Kenyan President Uhuru Kenyatta need not attend all of his trial on charges of crimes against humanity, the International Criminal Court has said.
He is only required to be present at certain key parts of the case, a majority of judges ruled.
Mr Kenyatta has argued that attending the trial in The Hague would prevent him from governing the country.
Both Mr Kenyatta and his deputy William Ruto deny charges of organising violence after the 2007 election.
Friday’s ruling states that the Kenyan president must be physically present during the opening and closing statements, hearings where victims “present their views and concerns in person,” the verdict, and any other sessions determined by the court.
The judges said that the exemption was granted “to accommodate the demanding functions of [Mr Kenyatta’s] office as President of Kenya”.
The decision was by a majority vote as presiding judge Kuniko Ozaki did not agree with the other two judges.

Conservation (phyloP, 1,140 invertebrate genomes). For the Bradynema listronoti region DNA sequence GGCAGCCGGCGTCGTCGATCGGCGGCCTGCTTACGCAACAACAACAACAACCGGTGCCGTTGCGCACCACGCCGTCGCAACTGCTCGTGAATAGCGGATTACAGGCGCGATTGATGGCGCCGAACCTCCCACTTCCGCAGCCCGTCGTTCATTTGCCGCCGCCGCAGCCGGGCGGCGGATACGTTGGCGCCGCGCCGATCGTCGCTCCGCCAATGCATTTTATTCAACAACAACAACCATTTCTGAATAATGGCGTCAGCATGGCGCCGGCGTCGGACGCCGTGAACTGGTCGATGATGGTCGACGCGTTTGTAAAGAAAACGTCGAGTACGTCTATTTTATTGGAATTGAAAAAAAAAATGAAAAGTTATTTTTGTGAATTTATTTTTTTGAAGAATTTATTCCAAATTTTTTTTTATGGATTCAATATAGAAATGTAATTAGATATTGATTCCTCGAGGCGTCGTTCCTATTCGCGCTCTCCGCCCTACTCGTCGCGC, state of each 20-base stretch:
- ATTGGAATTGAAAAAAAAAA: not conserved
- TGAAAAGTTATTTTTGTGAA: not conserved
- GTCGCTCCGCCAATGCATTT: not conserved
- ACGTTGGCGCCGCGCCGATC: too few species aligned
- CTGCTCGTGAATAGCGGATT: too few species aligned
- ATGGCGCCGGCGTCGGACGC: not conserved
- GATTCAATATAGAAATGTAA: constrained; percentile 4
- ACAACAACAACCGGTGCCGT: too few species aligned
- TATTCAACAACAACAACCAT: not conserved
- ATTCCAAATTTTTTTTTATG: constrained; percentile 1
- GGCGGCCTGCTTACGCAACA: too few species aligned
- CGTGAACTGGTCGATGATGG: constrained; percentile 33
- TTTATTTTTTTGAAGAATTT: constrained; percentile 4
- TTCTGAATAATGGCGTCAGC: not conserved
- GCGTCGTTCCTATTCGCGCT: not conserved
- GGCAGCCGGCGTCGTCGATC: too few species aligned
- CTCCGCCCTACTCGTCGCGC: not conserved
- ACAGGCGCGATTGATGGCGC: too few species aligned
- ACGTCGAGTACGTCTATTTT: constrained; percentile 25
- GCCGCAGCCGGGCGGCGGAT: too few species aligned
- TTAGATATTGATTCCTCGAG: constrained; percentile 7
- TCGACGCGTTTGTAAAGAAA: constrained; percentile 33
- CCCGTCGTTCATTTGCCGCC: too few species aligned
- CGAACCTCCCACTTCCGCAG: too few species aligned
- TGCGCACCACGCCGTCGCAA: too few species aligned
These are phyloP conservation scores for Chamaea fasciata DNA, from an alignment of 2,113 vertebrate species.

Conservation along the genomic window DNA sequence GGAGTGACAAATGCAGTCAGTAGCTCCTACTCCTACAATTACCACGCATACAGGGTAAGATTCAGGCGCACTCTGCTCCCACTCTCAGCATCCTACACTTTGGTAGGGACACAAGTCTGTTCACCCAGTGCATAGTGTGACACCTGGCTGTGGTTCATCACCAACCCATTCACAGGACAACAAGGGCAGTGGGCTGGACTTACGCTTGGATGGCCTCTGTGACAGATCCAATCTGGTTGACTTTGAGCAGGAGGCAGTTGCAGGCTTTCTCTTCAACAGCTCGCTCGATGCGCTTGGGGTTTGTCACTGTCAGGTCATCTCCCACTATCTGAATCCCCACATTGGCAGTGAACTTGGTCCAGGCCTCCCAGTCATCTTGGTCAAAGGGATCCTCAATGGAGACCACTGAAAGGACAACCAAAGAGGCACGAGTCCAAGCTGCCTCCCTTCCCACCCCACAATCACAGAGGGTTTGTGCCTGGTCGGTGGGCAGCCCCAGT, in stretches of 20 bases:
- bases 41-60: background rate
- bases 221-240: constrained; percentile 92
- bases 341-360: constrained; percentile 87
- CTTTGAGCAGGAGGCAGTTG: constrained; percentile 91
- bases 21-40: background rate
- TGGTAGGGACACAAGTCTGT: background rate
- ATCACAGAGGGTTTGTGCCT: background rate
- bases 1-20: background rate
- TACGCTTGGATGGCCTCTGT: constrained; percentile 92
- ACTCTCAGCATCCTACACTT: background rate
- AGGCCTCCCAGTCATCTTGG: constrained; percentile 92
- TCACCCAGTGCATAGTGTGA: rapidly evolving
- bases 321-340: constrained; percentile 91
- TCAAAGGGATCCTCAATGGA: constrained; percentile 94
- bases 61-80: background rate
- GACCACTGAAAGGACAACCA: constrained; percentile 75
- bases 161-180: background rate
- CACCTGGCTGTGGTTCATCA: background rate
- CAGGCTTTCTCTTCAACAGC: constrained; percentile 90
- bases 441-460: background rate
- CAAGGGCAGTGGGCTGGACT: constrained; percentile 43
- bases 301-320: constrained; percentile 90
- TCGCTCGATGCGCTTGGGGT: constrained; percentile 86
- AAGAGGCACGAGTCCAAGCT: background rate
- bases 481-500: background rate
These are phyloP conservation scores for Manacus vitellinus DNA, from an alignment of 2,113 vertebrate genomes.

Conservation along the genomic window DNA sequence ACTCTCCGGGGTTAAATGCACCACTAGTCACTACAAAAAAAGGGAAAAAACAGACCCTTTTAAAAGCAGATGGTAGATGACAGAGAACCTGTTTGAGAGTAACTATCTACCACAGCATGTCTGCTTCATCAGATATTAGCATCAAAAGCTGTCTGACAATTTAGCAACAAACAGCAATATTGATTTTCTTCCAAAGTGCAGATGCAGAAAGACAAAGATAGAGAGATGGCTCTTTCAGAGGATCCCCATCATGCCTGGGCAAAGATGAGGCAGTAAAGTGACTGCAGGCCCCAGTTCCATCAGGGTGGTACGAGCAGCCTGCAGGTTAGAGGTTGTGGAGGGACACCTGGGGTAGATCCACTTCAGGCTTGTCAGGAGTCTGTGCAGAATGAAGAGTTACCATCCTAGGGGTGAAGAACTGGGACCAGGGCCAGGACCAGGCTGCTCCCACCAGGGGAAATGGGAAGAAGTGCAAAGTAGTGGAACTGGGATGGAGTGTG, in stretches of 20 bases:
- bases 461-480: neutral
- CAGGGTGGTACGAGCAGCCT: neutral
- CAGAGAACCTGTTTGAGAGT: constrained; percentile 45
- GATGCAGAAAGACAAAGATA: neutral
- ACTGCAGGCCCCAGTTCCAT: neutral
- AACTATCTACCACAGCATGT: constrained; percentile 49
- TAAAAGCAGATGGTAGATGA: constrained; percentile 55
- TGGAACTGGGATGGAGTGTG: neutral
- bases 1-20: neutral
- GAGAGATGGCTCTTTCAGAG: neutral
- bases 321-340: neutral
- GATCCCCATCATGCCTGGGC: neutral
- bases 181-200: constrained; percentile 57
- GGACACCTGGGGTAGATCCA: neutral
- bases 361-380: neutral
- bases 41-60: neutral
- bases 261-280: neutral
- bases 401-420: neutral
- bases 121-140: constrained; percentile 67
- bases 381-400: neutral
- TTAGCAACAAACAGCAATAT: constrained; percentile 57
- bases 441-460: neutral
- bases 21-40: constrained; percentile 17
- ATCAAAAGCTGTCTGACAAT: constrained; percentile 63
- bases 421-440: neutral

Last week, the African Union urged the UN Security Council to delay Mr Kenyatta’s trial, which is due to start on 12 November.
African leaders accuse the ICC of unfairly targeting the continent; all the court’s current cases are from Africa, and two serving presidents, Mr Kenyatta and Sudan’s Omar al-Bashir, have been indicted.
An estimated 1,200 people were killed in the ethnic bloodshed which swept across Kenya after disputed elections in December 2007. Around 600,000 fled their homes.
Mr Ruto’s trial began in September. He too was granted an exemption from attending parts of his trial, but the prosecution lodged an appeal against that decision, which is currently suspended.